The Academic Ranking of World Universities (ARWU) was released earlier this month. According to the summary in University World News, United States universities took “...16 places in the top 20, 52 in the top 100 and 146 in the top 500.”
Eight of the top 10 were U.S. universities: Harvard, Stanford, MIT, Berkeley, Princeton, Caltech, Columbia and Chicago (by order). The United Kingdom took the other two slots with Cambridge at 5 and Oxford at 9.
The ARWU was established over a decade ago by the Center for World-Class Universities at Shanghai Jiao Tong University in 2003. They rank over 1,250 universities worldwide and also break down rankings by five broad subject fields. U.S. universities dominate them all—for now. The ARWU uses a variety of measures such as the number of professors with publications in high ranking journals. The system is considered “objective” but places heavy emphasis on research.
There are other ranking agencies, including the Times Higher Education World University Rankings that attempt to classify the best 200 higher education institutions in the world. The THE uses 13 performance indicators “covering the full range of university activities–research, knowledge transfer, international outlook and the teaching environment.” Similar to the movie Casablanca, they end up “rounding up the usual suspects”: Harvard, etc.
The Office of Economic Cooperation and Development in Europe conducted a study of how universities worldwide used these rankings and found:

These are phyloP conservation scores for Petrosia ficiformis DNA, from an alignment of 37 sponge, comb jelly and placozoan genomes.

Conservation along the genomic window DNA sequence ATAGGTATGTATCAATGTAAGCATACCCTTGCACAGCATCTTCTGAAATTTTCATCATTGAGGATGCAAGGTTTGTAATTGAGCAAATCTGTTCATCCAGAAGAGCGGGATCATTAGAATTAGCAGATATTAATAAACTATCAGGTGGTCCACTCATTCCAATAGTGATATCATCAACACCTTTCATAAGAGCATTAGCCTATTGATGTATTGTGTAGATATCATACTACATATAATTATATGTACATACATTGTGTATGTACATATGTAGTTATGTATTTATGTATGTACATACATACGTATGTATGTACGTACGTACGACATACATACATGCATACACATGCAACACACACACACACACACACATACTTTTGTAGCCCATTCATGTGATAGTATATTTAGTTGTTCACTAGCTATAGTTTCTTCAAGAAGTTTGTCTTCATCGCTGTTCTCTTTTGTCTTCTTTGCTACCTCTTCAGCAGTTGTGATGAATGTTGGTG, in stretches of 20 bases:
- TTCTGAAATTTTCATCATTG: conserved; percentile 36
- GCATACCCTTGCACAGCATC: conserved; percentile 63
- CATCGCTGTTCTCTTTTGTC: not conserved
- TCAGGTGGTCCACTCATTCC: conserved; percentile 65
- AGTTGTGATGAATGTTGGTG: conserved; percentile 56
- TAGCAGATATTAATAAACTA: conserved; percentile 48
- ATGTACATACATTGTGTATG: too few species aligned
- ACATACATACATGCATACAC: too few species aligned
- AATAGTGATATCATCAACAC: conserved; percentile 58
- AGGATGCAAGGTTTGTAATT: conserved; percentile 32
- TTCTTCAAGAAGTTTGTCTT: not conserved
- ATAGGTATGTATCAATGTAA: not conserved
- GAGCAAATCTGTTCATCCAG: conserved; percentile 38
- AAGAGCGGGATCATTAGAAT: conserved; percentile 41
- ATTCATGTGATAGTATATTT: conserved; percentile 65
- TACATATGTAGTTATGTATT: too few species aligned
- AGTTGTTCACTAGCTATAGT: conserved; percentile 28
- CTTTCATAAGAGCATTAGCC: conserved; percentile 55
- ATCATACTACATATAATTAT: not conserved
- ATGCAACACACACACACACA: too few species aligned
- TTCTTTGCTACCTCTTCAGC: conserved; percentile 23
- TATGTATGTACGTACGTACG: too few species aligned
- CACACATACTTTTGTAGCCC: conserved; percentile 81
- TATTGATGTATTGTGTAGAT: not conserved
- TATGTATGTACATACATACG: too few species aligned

58% of respondents were not happy with their current ranking.
70% want to be in the top 10 % nationally.
71% want to be in the top 25% internationally.
56% have a formal internal mechanism for reviewing their rank order.
Everyone from national leaders to local governors to university presidents want their universities to be in the top ranks and feel inadequate if they aren’t. They direct huge resources toward developing a national and international reputation. But that diverts resources from serving their local region’s needs and teaching their students.
Meanwhile, one country stopped to ask if these rankings are really useful. The Norwegian Ministry of Education and Research commissioned a report that the University World News summarized with the headline: “Official study slams university rankings as ‘useless’.” The Norwegian study “...concluded that even the top rankings are so based on subjective weightings of factors and on dubious data that they are useless as a basis for information if the goal is to improve higher education.”
Last year, the European Union launched yet another university ranking system: U-Multirank. UWN reported that “Some 500 universities worldwide are expected to sign up to U-Multirank.” U-Multirank rates universities in five areas: research reputation, quality of teaching and learning, international orientation, success in knowledge transfer (partnerships and start-ups), and contribution to regional growth.
And BBC News just reported a study that analyzed top ranked universities and found “money is the key to being a top university.” With over $700,000 in grants per year per professor, a university can buy into the higher ranks.
Students—and in particular foreign students—often ask me if such-and-such university is “highly-ranked.” (Indeed, in China, universities are ranked Level One, Two or Three.) I ask my students what are they studying? I tell them that it is the department or school that matters, not the university. If you want to be an excellent elementary teacher, don’t go to Harvard. Several Kansas schools have undergraduate programs in that area that are much better. Many Research I universities have some terrible undergraduate programs. Undergraduates will rarely if ever see that $700,000-grant professor.
Norway knows that quality education for undergraduate students has little to do with university rankings. So should we.